Getting Started

Open-Source Leg v2.0

Welcome to the Open Source Leg Project! We are excited to have you on our team and are happy to have your support and contributions. This is a page which will help you get started and onboarded onto this project. The first step is to join the Open Source Leg community. Then, to get started, you will need to set up VS Code, GitHub, and your own Raspberry Pi.

VS Code

Downloading VS Code

In order to download VS Code, select the link below for your respective operating system and follow the tutorial:

Setting Up VS Code

Once VS Code is downloaded, open the application and navigate to the extensions tab on the upper left side of the window. The extensions tab is indicated by the red square in the image below. Once in the extensions tab, search for the following extensions in the search window indicated by the red rectangle below and install all: 1) “Python” 2) “Remote Development” 3) “Github.” After installing these three extensions, VS Code is nearly set up and ready to use. The last step is to install Poetry which is a dependency management and packaging tool for python. To do this follow this link: Poetry

Forking and Cloning the OSL Repository

To make changes and additions to the OSL Repository on GitHub, you first need to create your own fork of the repository and clone it for your use. Once at the OSL Repository, navigate to the pulldown menu for “Fork” at the top right and create a new fork as indicated by the red rectangle below. Name the fork whatever you would like or leave it as is and you have successfully forked the repository.

To clone the repository, select the green dropdown menu for “Code” near the center of the window and copy the link using the button indicated by the red square below.

Then in VS Code open the location on your system where you would like to work with the repository. Open a new terminal and type “git clone link” where link is the link you copied. To install the library, enter the following into your terminal: “poetry build”. Then press enter and the type “poetry install” in your terminal and press enter. The repository should now be successfully forked, cloned, and ready for use on your device.

Building customized Raspbian OS

We’ve developed a CI tool to build an up-to-date Raspbian OS that can be used headless to control the OSL or any robotic system in general. The tool reconfigures an official Raspbian distro to include custom packages for robotics and automation, wireless connectivity to a known and configurable WiFi network, and finally, it will create a fallback access point when the known wireless networks are not in range (fixed IP: This enables usage of the same process and hardware when not in the known Wifi network range (e.g. demos and conferences).

All the libraries that are necessary for communication, drivers for common sensors and ICs, and the API for working with Dephy actuators are installed by default. Additional packages can also be added to the configuration file. Instructions on how to build, modify, and download your own Raspbian OS can be found here. This image can take around 20-25 minutes to complete.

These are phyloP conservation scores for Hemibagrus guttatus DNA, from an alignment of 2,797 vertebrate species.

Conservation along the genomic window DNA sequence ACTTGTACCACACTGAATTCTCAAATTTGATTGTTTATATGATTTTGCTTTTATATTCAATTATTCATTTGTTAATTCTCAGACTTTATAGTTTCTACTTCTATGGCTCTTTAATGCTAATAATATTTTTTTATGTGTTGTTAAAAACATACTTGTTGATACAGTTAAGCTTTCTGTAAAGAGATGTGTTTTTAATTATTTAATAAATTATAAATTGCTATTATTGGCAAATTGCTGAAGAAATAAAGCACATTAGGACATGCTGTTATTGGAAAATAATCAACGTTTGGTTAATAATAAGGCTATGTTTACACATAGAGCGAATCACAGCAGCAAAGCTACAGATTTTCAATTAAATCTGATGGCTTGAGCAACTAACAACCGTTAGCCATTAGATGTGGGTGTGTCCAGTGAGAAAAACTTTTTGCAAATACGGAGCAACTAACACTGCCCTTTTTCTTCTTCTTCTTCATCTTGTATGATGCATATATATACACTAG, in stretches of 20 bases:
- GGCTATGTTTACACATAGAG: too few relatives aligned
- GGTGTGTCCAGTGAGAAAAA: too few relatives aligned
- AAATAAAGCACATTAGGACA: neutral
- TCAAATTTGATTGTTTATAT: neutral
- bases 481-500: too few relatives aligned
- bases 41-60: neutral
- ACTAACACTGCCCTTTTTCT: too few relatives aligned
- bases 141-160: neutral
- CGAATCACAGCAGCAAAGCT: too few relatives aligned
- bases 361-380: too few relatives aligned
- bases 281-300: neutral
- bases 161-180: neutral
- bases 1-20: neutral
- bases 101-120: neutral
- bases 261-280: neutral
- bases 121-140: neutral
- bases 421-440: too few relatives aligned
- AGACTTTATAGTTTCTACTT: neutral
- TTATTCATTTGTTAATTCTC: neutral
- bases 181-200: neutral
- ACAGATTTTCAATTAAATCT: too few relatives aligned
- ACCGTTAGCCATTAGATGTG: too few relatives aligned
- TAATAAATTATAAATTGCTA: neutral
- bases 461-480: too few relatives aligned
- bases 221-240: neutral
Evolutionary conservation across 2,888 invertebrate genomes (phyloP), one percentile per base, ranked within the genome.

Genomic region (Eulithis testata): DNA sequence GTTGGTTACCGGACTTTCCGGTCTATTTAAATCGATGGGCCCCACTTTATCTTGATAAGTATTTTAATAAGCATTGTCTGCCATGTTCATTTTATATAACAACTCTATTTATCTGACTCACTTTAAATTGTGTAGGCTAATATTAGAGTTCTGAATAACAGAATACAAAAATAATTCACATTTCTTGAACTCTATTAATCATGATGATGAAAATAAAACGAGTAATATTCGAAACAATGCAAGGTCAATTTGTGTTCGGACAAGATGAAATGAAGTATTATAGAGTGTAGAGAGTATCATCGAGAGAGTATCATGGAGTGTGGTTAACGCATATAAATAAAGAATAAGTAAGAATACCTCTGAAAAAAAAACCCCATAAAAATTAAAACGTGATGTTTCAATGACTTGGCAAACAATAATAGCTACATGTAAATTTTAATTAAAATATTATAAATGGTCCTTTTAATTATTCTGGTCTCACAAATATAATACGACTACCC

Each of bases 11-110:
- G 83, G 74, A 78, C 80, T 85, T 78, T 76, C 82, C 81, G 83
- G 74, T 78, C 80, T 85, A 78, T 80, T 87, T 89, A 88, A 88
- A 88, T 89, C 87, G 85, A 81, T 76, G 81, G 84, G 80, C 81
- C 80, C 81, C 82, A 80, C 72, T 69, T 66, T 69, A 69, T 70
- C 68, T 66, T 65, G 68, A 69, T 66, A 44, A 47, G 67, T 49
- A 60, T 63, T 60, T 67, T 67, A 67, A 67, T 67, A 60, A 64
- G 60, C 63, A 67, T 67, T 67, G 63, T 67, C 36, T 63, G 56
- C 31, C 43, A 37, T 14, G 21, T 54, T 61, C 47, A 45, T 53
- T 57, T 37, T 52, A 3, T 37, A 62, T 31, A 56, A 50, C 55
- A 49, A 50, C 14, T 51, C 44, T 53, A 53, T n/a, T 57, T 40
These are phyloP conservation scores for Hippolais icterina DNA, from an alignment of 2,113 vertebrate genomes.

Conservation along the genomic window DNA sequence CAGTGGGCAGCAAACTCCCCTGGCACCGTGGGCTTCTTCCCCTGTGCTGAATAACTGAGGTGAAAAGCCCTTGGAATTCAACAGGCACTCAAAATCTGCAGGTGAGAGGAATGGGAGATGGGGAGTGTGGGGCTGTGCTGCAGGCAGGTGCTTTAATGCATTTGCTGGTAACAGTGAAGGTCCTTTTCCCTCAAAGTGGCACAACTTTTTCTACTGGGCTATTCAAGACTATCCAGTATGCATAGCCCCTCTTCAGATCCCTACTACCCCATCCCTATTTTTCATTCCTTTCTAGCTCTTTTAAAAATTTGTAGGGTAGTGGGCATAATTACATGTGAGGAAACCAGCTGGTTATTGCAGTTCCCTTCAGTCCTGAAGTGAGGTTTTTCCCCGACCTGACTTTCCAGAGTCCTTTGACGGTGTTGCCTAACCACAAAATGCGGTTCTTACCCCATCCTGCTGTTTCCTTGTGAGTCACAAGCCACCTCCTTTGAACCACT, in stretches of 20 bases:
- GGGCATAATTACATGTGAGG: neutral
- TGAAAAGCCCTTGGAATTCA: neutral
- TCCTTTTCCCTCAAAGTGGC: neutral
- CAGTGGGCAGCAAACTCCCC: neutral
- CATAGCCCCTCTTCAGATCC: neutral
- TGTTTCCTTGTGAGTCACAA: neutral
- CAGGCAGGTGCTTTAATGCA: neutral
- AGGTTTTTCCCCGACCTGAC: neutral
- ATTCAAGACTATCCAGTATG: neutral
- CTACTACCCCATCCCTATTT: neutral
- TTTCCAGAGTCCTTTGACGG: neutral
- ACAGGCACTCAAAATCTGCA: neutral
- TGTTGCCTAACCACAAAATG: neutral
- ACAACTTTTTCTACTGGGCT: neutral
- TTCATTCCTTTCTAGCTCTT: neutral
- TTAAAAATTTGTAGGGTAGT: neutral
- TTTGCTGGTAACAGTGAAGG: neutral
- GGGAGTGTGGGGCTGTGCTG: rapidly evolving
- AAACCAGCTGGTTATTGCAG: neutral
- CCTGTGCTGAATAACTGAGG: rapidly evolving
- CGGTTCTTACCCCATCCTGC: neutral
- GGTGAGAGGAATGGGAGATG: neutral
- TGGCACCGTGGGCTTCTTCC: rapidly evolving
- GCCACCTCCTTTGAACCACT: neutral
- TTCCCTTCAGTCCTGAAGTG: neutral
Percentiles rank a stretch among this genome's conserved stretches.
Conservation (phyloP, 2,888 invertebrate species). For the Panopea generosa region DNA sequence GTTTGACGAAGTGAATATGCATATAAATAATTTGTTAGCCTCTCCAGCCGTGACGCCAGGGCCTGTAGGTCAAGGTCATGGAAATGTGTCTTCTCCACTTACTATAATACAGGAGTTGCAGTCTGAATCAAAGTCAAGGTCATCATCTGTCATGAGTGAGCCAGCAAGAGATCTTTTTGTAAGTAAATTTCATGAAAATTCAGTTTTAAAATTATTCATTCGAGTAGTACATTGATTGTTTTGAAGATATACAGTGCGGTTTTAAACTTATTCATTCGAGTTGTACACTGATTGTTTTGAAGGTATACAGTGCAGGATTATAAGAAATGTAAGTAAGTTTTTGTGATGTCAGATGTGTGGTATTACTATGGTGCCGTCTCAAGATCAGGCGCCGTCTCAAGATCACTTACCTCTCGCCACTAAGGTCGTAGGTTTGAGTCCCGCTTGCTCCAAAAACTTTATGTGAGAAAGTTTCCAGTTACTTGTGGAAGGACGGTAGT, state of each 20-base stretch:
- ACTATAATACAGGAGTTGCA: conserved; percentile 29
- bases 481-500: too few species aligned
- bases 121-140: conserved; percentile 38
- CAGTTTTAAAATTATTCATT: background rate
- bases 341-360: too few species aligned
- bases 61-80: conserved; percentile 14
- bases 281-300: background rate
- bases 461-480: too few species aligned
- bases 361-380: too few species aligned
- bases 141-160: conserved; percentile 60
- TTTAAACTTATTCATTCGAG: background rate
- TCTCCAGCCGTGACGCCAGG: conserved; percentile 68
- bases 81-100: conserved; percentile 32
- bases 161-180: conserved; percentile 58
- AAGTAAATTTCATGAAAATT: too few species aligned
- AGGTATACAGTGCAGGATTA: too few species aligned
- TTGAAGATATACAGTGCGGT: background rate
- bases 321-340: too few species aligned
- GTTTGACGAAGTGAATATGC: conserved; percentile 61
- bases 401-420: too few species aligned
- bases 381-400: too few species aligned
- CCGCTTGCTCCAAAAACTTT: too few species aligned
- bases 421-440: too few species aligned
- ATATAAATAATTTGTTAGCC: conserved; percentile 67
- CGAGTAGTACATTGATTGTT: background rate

After downloading the image file, you can use the official Raspberry Pi Imager or Etcher or any similar software to flash the image onto a microSD card. A tutorial for the Raspberry Pi Imager is outlined below.

Raspberry Pi Imager

Raspberry Pi Imager is used as a quick and easy way to install operating systems to a microSD card, which can be used by a Raspberry Pi. In order to download Raspberry Pi Imager, click this link, then scroll down and click the link for your respective operating system to download the application as shown indicated by the red rectangle in the image below. You can flash the image created above to the microSD card using this software. After inserting the microSD card into your computer, open Raspberry Pi Imager, select the image created above as the operating system, and the microSD card as the storage. Finally, flash the image using the “Write” button. This can take around 5 minutes to complete.

Connecting to your Raspberry Pi

Once you’ve set up the microSD card, insert it into the SD card slot of the Raspberry Pi and power it via its USB-C connection. It might take 5-7 minutes for the Raspberry Pi to complete its initial boot cycle upon which it will mail you its IP address.

Startup E-mail

Once you receive the IP address via email, copy it to use later. Open VS Code and navigate to the “Remote Explorer” extension downloaded previously as indicated by the large red square on the right in the image below. Once at the “Remote Explorer” tab, select the “SSH” tab and click the “+” to the right of “SSH” as indicated by the small red square.

Then, type “ssh username@ipaddress” where “username” is the username selected during the “Usage” section and the “ipaddress” is the IP address copied from email. Select the configuration file you’d like to update and then select connect at the bottom right of your window. You will be prompted to enter the password which is by default “neurobionics” unless changed when building the image. The remote connection will load and once complete, the remote connection is successful.